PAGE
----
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Disability in the Pews: What Does Your Community Do? reports a new initiative to focus on making synagogues accessible to those with disabilities. Jay Ruderman, a philanthropist, took the stage at the URJ Biennial plenary session, asking the audience if they or someone they knew were disabled in some way. Almost everyone’s hand went up.

Ruderman wants to push for greater inclusion of those who are disabled “to ensure full inclusion and participation of people with disabilities and their families in every aspect of Reform Jewish life.”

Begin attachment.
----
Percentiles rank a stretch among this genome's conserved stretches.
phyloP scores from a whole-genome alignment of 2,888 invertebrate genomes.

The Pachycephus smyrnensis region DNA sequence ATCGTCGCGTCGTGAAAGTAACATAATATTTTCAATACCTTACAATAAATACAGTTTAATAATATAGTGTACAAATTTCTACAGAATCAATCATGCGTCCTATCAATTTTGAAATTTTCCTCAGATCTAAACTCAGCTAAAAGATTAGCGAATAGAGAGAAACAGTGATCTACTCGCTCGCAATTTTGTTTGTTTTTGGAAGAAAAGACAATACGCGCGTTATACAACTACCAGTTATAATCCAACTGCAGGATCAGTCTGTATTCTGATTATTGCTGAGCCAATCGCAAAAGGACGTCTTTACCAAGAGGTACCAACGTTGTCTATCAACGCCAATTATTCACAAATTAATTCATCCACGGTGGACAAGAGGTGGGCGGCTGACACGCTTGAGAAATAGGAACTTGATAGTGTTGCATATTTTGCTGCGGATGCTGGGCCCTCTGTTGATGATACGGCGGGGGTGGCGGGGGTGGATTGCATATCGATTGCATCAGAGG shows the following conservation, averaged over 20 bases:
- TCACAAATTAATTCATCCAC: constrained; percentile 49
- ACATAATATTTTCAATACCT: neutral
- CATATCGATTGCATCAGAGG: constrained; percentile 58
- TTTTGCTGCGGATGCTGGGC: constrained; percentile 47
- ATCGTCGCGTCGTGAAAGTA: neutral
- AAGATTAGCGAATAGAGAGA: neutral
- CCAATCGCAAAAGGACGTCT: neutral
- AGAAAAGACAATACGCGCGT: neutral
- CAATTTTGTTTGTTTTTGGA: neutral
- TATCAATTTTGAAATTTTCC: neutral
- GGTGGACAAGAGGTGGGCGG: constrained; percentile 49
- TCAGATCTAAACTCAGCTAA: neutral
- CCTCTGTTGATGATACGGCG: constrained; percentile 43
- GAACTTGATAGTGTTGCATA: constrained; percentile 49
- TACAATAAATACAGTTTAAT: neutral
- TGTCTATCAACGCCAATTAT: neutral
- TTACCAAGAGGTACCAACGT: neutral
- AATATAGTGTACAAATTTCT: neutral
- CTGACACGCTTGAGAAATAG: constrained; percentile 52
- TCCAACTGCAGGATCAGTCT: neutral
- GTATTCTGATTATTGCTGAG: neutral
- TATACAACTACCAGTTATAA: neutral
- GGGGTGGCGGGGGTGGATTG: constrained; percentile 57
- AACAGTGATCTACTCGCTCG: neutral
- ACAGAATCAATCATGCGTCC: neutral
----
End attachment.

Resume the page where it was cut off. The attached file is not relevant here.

Think through your congregation or community in terms of those with disabilities. How many steps are there to get into the building? Where is there room for wheelchairs in the sanctuary — near the front, or toward the back? Do you have large-print resources, including bulletins and hymnals? To be welcoming to those with disabilities, think through how people with different disabilities will experience your building and traditions. What changes would you need to make to be more accessible? Let us know on Facebook or Twitter!

About the Author
Dr. Ellen Childs holds a Ph.D. in sociology from University of Notre Dame. She is Website Director at